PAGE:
"This assessment happened prior to the floods, which have put seagrass beds under significant stress and there's been mortality," Hoobin says.

"We have serious questions about the validity of the environmental impact statement (for the dredging works) given what's happened with the floods."

He says it speaks volumes that the dredging was allowed to begin well before a biodiversity offset strategy - that is, measures to offset dredging effects - had to be submitted.

Hoobin said the federal government had frequently spoken of the comprehensive approach being taken to ensure no long-term damage was done to the marine environment.

"I'd say that's highly questionable," he said.

"They've allowed this dredging work to start without having the very measures in place that are supposed to offset the impacts. I'm not sure how that meets with a comprehensive commitment to the environment."

The Australian Greens have been the loudest political voice on the issue, demanding a moratorium on new CSG projects - and a suspension of the Gladstone Harbour dredging - until more is known about the industry's terrestrial and marine impacts.

Greens Senator for Queensland Larissa Waters, who is an environmental lawyer, says she's staggered the Gladstone Ports Corporation has been allowed to dredge such enormous amounts of material, potentially contaminated by decades of heavy industry around Gladstone, and that it's being dumped inside the World Heritage area.

"That's approved, but how on earth did that get approved?," she told reporters, adding the government would have some tough questions to answer when the UNESCO mission arrived later this year.

"The state and federal governments are turning this part of the World Heritage area into a dredge dump and a coal and gas highway."

For his part, Gladstone Ports Corporation chief executive Leo Zussino resents the inference that because something is happening inside the World Heritage area, it's a threat to the Great Barrier Reef.

He said it was important to note that every major port in Queensland, bar Bundaberg and Brisbane, was within the World Heritage area.

"We shouldn't confuse the World Heritage area with World Heritage values that were to be protected, which is the Great Barrier Reef," he told reporters earlier this month.

"The Great Barrier Reef doesn't come into Gladstone Harbour, nor does the Great Barrier Reef Marine Park.

"The fact is we've been building facilities over the `90s and in the last decade in Gladstone Harbour, and no one's ever made an issue of it. Suddenly there's shock, horror - people are building things in the World Heritage area."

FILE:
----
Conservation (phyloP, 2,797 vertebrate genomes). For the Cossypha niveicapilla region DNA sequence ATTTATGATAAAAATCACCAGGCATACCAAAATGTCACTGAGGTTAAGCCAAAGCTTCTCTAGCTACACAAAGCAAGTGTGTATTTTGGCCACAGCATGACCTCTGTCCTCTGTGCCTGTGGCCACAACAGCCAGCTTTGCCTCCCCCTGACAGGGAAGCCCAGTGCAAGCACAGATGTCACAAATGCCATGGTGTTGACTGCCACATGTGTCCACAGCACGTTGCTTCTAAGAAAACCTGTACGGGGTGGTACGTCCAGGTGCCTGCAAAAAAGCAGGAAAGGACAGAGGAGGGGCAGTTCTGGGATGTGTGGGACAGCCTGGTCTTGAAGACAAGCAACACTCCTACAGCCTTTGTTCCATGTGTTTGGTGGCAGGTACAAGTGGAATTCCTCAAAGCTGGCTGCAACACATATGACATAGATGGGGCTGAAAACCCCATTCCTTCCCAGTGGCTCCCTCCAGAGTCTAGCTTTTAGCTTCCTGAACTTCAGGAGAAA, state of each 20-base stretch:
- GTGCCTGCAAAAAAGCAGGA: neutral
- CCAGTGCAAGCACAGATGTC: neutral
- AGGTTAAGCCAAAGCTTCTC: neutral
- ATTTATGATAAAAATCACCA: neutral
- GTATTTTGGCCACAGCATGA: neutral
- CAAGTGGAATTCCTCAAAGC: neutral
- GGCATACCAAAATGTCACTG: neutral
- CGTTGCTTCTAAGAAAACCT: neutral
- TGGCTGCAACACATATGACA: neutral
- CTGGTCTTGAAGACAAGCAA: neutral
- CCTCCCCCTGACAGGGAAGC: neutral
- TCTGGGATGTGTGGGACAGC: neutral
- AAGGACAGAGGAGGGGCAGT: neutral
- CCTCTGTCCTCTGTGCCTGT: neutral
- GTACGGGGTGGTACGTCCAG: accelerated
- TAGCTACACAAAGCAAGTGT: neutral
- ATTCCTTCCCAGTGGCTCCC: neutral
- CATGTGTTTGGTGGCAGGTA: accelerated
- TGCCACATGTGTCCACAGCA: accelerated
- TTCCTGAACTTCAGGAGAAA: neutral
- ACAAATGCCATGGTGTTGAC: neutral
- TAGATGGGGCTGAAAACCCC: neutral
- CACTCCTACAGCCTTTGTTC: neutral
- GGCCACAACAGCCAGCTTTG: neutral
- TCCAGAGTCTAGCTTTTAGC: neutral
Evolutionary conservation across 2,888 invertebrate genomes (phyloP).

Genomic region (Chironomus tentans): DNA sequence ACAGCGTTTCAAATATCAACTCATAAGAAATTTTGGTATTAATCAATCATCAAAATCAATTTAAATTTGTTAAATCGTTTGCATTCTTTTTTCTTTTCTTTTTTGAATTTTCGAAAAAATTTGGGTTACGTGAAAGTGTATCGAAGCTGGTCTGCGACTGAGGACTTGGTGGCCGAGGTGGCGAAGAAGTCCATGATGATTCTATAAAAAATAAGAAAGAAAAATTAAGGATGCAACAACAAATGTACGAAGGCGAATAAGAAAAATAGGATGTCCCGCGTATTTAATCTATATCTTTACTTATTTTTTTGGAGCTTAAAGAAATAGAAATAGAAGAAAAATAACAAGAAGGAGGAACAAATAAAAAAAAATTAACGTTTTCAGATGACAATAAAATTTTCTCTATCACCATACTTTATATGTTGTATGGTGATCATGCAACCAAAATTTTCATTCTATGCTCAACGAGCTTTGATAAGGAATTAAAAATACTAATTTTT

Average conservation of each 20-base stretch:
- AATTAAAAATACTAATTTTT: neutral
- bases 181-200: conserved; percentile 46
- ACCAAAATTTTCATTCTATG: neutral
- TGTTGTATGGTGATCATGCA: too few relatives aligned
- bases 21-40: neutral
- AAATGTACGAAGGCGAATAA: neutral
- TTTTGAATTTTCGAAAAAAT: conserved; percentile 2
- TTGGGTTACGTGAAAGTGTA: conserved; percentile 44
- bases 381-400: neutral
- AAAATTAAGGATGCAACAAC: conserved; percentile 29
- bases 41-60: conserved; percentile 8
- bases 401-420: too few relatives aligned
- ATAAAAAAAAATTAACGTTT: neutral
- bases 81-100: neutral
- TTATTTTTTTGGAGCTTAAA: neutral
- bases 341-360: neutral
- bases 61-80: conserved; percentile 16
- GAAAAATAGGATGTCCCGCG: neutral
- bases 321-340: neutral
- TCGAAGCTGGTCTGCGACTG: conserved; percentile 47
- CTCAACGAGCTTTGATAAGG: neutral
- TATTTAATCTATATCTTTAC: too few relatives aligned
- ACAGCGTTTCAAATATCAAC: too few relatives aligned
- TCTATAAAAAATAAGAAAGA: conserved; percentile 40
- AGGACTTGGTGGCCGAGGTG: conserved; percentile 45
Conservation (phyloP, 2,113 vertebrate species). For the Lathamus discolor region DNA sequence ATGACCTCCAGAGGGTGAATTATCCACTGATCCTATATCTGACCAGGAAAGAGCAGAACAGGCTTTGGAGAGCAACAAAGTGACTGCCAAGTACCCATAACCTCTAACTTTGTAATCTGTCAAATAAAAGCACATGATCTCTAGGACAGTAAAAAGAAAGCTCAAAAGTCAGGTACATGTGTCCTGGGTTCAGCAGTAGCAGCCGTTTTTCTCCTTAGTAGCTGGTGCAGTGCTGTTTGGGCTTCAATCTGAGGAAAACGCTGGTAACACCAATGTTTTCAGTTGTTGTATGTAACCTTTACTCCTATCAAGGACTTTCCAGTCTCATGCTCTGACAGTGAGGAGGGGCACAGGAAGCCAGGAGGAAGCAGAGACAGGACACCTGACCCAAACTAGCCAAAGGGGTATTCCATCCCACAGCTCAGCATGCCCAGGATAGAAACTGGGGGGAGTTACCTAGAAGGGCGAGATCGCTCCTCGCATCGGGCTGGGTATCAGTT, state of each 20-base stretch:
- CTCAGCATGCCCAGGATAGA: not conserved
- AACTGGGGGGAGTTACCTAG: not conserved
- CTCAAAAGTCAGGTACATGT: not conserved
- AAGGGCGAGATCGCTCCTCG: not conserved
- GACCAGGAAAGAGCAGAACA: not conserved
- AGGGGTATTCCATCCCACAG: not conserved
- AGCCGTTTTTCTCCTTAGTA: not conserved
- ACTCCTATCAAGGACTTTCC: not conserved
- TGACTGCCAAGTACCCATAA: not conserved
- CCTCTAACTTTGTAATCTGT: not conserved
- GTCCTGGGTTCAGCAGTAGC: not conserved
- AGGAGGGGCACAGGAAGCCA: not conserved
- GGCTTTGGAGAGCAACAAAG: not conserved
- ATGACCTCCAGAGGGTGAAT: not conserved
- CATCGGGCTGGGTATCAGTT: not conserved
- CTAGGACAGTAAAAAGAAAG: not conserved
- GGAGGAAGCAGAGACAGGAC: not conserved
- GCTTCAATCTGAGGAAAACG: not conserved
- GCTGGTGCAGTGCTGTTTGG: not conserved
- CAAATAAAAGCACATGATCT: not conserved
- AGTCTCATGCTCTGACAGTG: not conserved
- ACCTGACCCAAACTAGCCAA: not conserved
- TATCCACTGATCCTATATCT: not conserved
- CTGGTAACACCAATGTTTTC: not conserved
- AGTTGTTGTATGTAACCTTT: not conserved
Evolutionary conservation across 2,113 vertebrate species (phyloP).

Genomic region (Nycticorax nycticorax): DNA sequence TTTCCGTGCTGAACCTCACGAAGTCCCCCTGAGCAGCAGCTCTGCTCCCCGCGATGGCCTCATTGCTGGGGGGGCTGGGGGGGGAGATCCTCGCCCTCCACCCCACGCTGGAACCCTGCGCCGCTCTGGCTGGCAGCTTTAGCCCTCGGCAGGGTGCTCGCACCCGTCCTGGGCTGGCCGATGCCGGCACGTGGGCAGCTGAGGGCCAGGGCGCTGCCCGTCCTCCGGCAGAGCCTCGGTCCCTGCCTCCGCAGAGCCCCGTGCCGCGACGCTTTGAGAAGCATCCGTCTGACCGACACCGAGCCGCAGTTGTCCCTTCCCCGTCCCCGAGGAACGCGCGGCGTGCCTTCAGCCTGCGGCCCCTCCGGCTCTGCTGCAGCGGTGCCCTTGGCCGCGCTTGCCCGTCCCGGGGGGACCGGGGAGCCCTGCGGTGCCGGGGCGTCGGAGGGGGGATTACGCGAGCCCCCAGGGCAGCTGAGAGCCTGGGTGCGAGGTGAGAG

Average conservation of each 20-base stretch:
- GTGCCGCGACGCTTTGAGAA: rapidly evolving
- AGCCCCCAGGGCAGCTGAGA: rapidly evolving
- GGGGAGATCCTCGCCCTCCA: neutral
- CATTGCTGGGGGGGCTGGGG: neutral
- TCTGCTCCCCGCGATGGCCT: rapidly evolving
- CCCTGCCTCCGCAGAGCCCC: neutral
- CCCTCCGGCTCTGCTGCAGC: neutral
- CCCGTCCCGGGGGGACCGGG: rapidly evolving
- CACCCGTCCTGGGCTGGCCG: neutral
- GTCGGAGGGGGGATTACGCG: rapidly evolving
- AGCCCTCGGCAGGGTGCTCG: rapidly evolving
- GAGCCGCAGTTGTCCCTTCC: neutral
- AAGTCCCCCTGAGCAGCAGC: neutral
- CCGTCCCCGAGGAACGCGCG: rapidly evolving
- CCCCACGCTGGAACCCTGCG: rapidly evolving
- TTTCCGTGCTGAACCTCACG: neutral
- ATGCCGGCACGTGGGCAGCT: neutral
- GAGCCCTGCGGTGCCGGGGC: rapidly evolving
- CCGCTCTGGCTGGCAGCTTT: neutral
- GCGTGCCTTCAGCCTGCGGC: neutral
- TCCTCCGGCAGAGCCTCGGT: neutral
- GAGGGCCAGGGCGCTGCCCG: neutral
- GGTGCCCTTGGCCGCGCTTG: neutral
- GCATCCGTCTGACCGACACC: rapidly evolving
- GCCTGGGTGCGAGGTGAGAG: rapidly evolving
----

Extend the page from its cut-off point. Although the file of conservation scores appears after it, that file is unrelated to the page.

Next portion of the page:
He said the issue was whether the processing plants being built on Curtis Island, and associated dredging, were going to have a detrimental impact on the Great Barrier Reef Marine Park.

"Obviously it's been a condition so it doesn't," he says, and points to an intensive water quality monitoring program in the harbour.

But community fears about the environmental legacy of the industry are palpable.

When sick fish, with skin lesions and cloudy eyes, began turning up in Gladstone Harbour in September, some fishermen whose livelihoods were hit by a temporary fishing ban immediately blamed gas-related dredging for stirring up contaminants.

A review of data later confirmed dredging in Gladstone Harbour had not significantly affected water quality and was not making fish sick. Authorities suspect red-spot disease, found along Australia's east coast, and a parasite are to blame.

But that hasn't put a lid on community angst, with some fishermen continuing to blame the dredging, and the Queensland Seafood Industry Association describing what's happening in Gladstone as an environmental disaster, with water quality so poor there's little for fishermen to catch.

Gladstone Mayor Gail Sellers says the vast majority of locals support the CSG/LNG industry, and the economic opportunities it offers.

"We're an industrial community and we welcome industry. Gladstone people can see a future here for their kids because we've got training and jobs," she says.

But she warns of a tipping point if the harbour's health is ever compromised.

"We all fish, we all go out on the harbour ... we're very much sea people. If the harbour were to close permanently, that might be something else."

"But at the moment I think the people are still comfortable with the level of development and that the majority of people are still pro-industry."

Mark Macfarlane, who is responsible for delivering the GLNG project in Queensland, admits the industry is facing a battle for hearts and minds, and the suspicion over the ports corporation's dredging work has presented another challenge.

He says all he can do is point to the fact that Santos, a shareholder in the project, has been safely exploring and developing oil and gas resources in Australia for more than half a century, to the raft of benefits the GLNG project offers, and to the measures being taken to address social and environmental effects.

Source: AAP

Have your say...

We welcome thoughtful comments from readers
Reload characters
Type the characters you see in this box. This helps us prevent automated programs from sending spam.